Tormentil is still in flower in mid-October along heathy rides where the soil is acid, often scrambling up into the grass and heather alongside the track. An Irish author said "it is a small, miserable-looking plant which grows on barren soil and ditches."
It is similar to cinquefoil (Potentilla reptans) but this is larger and more characteristic of gardens and waste ground. Tormentil has four, rather than five, petals and they are arranged rather like a Maltese cross.
The flowers are visited by small hoverflies and other insects and there are also a few moth, fly and beetle species that live on the plant, but none is exclusive to it.
The name 'tormentil' is said to derive from the Latin tormentum, but this usually means a war catapult or a twisted rope. However, the word tormentuosus means 'full of pain' and 'tormentil' perhaps refers to the stomach ache that the root is reputed to cure. It is still offered for sale and is a constituent of some herbal medicines and full of tannin and other substances. Tormentil root has also been used externally on cuts and abrasions and, like almost every other wild plant, has been reputed to have magical powers. The root burnt at midnight on Fridays was said to cause wayward partners to return to their lovers.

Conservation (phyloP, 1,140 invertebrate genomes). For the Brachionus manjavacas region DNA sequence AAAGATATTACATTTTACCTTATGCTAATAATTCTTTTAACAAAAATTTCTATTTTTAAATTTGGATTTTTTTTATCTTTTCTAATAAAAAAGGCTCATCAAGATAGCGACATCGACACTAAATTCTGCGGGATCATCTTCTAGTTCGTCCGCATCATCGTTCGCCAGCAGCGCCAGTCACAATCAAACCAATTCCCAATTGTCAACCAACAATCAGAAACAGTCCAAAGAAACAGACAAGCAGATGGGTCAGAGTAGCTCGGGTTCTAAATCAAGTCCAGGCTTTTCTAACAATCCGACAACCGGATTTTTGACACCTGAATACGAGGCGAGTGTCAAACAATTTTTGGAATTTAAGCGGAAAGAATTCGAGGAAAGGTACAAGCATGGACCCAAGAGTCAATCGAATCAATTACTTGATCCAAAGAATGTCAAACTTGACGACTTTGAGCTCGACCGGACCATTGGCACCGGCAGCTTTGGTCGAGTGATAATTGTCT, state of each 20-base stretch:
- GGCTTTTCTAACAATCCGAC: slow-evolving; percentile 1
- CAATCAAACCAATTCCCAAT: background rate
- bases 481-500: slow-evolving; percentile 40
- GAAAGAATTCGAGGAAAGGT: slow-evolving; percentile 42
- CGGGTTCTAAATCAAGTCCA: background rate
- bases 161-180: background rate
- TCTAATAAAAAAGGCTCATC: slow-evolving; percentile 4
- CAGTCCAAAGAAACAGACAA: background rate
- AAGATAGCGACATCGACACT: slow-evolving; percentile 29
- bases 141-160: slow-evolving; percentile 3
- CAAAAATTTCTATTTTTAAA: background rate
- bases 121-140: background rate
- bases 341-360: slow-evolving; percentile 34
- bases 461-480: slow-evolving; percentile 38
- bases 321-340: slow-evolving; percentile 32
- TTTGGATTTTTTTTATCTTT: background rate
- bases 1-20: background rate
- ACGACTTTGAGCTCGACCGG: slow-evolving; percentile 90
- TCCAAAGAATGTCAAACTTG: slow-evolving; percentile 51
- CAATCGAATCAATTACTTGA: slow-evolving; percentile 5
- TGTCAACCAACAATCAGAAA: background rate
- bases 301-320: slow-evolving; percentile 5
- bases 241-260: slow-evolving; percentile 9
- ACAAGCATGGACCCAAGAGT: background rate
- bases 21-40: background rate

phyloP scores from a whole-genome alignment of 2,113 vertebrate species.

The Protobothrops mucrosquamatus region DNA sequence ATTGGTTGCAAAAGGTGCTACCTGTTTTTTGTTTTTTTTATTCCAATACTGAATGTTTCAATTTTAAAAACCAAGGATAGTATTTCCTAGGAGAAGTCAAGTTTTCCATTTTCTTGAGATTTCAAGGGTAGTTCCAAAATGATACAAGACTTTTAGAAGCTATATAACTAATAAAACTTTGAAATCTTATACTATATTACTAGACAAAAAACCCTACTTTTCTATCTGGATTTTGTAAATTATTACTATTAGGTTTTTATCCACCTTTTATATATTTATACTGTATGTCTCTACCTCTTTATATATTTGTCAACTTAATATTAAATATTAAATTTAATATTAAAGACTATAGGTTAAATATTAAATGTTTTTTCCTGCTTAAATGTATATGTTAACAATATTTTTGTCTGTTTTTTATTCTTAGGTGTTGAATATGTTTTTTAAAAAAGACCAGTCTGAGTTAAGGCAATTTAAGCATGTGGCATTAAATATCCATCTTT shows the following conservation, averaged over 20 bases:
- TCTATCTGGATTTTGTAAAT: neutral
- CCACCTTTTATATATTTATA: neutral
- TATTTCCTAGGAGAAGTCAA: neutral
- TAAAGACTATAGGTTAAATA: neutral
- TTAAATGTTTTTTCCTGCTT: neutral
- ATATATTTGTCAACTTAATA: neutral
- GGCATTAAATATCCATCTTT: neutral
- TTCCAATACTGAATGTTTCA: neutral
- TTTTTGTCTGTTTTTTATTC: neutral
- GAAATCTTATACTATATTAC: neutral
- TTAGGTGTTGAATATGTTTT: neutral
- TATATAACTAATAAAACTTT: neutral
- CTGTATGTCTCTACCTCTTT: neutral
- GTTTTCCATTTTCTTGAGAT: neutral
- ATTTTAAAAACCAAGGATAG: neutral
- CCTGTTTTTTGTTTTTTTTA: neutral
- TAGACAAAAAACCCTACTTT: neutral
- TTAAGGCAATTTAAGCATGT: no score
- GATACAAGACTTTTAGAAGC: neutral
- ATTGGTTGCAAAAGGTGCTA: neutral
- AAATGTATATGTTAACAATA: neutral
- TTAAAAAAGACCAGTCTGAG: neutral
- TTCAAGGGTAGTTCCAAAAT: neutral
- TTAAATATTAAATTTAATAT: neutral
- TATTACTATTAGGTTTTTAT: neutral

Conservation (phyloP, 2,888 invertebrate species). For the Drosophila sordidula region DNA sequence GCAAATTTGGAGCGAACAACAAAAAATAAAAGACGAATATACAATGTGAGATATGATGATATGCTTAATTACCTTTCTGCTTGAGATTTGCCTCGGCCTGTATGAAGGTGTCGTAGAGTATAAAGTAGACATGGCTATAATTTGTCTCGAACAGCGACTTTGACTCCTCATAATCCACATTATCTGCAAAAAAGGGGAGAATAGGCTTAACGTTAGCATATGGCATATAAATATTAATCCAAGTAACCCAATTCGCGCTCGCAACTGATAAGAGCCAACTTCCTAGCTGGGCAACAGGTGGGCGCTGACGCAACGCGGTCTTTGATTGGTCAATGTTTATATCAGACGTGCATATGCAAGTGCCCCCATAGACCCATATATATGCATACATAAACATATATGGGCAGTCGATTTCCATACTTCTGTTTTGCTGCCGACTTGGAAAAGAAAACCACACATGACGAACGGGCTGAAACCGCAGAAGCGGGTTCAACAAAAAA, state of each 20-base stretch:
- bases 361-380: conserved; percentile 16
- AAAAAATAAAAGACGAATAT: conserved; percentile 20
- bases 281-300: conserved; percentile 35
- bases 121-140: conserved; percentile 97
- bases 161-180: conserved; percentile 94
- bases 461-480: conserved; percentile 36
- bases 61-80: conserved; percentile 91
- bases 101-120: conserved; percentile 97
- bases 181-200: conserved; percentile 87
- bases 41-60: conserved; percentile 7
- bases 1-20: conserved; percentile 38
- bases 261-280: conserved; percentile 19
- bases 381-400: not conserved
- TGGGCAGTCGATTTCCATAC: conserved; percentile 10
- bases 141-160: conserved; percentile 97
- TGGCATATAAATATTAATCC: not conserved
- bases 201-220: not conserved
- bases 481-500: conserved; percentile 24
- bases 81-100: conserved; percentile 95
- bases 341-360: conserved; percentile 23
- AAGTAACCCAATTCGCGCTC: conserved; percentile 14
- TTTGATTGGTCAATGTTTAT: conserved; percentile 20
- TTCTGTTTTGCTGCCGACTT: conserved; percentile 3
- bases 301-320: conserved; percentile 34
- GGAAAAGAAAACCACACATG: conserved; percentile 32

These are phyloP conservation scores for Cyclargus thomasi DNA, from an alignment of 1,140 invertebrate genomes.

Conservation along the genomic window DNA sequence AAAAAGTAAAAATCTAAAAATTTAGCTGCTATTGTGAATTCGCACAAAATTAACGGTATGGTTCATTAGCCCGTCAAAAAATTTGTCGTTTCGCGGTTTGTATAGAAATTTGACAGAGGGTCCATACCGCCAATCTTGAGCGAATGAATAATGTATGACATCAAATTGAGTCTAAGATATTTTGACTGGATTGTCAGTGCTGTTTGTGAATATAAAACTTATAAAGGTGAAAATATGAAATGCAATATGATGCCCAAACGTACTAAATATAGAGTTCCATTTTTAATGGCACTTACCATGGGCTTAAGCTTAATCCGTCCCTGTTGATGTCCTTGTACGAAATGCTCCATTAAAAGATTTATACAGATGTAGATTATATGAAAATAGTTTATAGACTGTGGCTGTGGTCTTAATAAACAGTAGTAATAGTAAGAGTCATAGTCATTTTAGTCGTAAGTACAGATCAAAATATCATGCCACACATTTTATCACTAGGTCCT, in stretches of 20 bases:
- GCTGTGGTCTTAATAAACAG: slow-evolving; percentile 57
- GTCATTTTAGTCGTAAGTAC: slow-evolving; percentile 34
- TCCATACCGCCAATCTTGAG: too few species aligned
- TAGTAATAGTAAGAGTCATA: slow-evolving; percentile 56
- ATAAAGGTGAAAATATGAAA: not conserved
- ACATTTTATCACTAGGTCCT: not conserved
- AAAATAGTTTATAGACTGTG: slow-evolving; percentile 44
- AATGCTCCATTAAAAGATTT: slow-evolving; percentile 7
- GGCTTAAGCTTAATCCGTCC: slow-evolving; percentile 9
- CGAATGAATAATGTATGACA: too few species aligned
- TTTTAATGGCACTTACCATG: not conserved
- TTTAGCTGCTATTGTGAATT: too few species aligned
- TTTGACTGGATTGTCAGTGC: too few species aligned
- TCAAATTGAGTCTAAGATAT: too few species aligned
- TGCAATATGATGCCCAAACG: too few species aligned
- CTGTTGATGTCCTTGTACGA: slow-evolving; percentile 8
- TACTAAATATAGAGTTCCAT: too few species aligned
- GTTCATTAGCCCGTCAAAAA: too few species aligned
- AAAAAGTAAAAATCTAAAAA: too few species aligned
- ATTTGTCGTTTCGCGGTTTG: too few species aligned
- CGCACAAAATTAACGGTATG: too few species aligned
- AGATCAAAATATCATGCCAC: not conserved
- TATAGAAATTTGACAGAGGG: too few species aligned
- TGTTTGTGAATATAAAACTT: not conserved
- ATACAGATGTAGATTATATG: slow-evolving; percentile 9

It was once important in tanning as a substitute for oak bark, especially in areas where trees were scarce. Older country names included 'shepherd's knapperty' and 'English sarsaparilla'.